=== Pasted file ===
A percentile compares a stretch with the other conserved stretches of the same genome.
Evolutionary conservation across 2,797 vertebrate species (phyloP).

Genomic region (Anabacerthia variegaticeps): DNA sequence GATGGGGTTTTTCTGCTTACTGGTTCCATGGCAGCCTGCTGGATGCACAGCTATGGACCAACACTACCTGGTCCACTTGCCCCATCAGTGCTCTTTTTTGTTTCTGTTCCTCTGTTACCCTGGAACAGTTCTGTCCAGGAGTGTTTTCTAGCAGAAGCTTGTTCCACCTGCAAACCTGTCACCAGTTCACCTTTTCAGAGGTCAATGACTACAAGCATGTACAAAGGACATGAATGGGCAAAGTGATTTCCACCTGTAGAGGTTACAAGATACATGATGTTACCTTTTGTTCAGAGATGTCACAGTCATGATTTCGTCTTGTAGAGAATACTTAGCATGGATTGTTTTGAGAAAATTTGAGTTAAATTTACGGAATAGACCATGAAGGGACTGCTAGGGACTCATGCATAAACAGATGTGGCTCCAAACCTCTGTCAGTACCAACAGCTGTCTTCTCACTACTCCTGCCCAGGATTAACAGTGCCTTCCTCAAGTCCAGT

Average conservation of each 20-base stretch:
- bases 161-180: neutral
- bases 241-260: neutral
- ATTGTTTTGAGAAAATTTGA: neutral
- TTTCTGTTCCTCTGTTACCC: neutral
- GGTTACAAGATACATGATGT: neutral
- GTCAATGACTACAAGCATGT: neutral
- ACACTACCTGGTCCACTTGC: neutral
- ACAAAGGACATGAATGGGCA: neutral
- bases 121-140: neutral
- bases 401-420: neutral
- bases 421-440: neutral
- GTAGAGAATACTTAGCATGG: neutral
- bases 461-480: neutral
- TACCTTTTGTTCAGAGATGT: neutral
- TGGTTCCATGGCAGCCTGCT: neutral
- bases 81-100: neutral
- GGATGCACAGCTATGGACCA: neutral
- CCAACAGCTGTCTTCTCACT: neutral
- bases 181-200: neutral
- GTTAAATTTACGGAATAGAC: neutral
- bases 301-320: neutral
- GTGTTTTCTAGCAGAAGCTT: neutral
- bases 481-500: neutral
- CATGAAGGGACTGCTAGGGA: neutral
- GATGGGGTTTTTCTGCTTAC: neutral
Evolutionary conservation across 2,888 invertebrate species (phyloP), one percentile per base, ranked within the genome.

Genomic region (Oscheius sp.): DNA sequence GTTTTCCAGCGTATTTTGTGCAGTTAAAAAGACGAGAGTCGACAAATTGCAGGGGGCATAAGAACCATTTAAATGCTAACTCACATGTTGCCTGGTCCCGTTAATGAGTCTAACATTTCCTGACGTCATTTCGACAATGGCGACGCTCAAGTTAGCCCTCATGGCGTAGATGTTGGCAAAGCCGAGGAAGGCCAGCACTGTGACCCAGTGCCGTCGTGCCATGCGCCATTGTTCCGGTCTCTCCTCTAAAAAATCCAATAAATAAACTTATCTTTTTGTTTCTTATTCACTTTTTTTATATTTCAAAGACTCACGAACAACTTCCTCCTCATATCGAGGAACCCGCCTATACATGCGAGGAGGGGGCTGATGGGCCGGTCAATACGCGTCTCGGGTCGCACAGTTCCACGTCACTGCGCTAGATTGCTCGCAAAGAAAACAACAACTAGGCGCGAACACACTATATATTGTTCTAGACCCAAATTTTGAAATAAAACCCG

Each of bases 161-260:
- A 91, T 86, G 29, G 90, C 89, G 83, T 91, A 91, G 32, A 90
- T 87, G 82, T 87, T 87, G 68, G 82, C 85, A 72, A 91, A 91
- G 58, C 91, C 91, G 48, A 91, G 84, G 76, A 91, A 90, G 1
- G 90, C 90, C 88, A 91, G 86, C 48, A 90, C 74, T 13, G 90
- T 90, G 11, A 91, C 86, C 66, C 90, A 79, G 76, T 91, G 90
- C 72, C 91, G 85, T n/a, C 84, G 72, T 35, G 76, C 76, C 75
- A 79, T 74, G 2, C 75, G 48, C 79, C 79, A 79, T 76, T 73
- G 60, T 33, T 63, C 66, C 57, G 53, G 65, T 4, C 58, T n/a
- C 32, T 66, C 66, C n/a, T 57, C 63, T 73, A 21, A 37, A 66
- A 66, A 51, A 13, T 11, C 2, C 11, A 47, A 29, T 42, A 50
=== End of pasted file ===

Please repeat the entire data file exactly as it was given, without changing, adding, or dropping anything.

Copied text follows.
A percentile compares a stretch with the other conserved stretches of the same genome.
Evolutionary conservation across 2,797 vertebrate species (phyloP).

Genomic region (Anabacerthia variegaticeps): DNA sequence GATGGGGTTTTTCTGCTTACTGGTTCCATGGCAGCCTGCTGGATGCACAGCTATGGACCAACACTACCTGGTCCACTTGCCCCATCAGTGCTCTTTTTTGTTTCTGTTCCTCTGTTACCCTGGAACAGTTCTGTCCAGGAGTGTTTTCTAGCAGAAGCTTGTTCCACCTGCAAACCTGTCACCAGTTCACCTTTTCAGAGGTCAATGACTACAAGCATGTACAAAGGACATGAATGGGCAAAGTGATTTCCACCTGTAGAGGTTACAAGATACATGATGTTACCTTTTGTTCAGAGATGTCACAGTCATGATTTCGTCTTGTAGAGAATACTTAGCATGGATTGTTTTGAGAAAATTTGAGTTAAATTTACGGAATAGACCATGAAGGGACTGCTAGGGACTCATGCATAAACAGATGTGGCTCCAAACCTCTGTCAGTACCAACAGCTGTCTTCTCACTACTCCTGCCCAGGATTAACAGTGCCTTCCTCAAGTCCAGT

Average conservation of each 20-base stretch:
- bases 161-180: neutral
- bases 241-260: neutral
- ATTGTTTTGAGAAAATTTGA: neutral
- TTTCTGTTCCTCTGTTACCC: neutral
- GGTTACAAGATACATGATGT: neutral
- GTCAATGACTACAAGCATGT: neutral
- ACACTACCTGGTCCACTTGC: neutral
- ACAAAGGACATGAATGGGCA: neutral
- bases 121-140: neutral
- bases 401-420: neutral
- bases 421-440: neutral
- GTAGAGAATACTTAGCATGG: neutral
- bases 461-480: neutral
- TACCTTTTGTTCAGAGATGT: neutral
- TGGTTCCATGGCAGCCTGCT: neutral
- bases 81-100: neutral
- GGATGCACAGCTATGGACCA: neutral
- CCAACAGCTGTCTTCTCACT: neutral
- bases 181-200: neutral
- GTTAAATTTACGGAATAGAC: neutral
- bases 301-320: neutral
- GTGTTTTCTAGCAGAAGCTT: neutral
- bases 481-500: neutral
- CATGAAGGGACTGCTAGGGA: neutral
- GATGGGGTTTTTCTGCTTAC: neutral
Evolutionary conservation across 2,888 invertebrate species (phyloP), one percentile per base, ranked within the genome.

Genomic region (Oscheius sp.): DNA sequence GTTTTCCAGCGTATTTTGTGCAGTTAAAAAGACGAGAGTCGACAAATTGCAGGGGGCATAAGAACCATTTAAATGCTAACTCACATGTTGCCTGGTCCCGTTAATGAGTCTAACATTTCCTGACGTCATTTCGACAATGGCGACGCTCAAGTTAGCCCTCATGGCGTAGATGTTGGCAAAGCCGAGGAAGGCCAGCACTGTGACCCAGTGCCGTCGTGCCATGCGCCATTGTTCCGGTCTCTCCTCTAAAAAATCCAATAAATAAACTTATCTTTTTGTTTCTTATTCACTTTTTTTATATTTCAAAGACTCACGAACAACTTCCTCCTCATATCGAGGAACCCGCCTATACATGCGAGGAGGGGGCTGATGGGCCGGTCAATACGCGTCTCGGGTCGCACAGTTCCACGTCACTGCGCTAGATTGCTCGCAAAGAAAACAACAACTAGGCGCGAACACACTATATATTGTTCTAGACCCAAATTTTGAAATAAAACCCG

Each of bases 161-260:
- A 91, T 86, G 29, G 90, C 89, G 83, T 91, A 91, G 32, A 90
- T 87, G 82, T 87, T 87, G 68, G 82, C 85, A 72, A 91, A 91
- G 58, C 91, C 91, G 48, A 91, G 84, G 76, A 91, A 90, G 1
- G 90, C 90, C 88, A 91, G 86, C 48, A 90, C 74, T 13, G 90
- T 90, G 11, A 91, C 86, C 66, C 90, A 79, G 76, T 91, G 90
- C 72, C 91, G 85, T n/a, C 84, G 72, T 35, G 76, C 76, C 75
- A 79, T 74, G 2, C 75, G 48, C 79, C 79, A 79, T 76, T 73
- G 60, T 33, T 63, C 66, C 57, G 53, G 65, T 4, C 58, T n/a
- C 32, T 66, C 66, C n/a, T 57, C 63, T 73, A 21, A 37, A 66
- A 66, A 51, A 13, T 11, C 2, C 11, A 47, A 29, T 42, A 50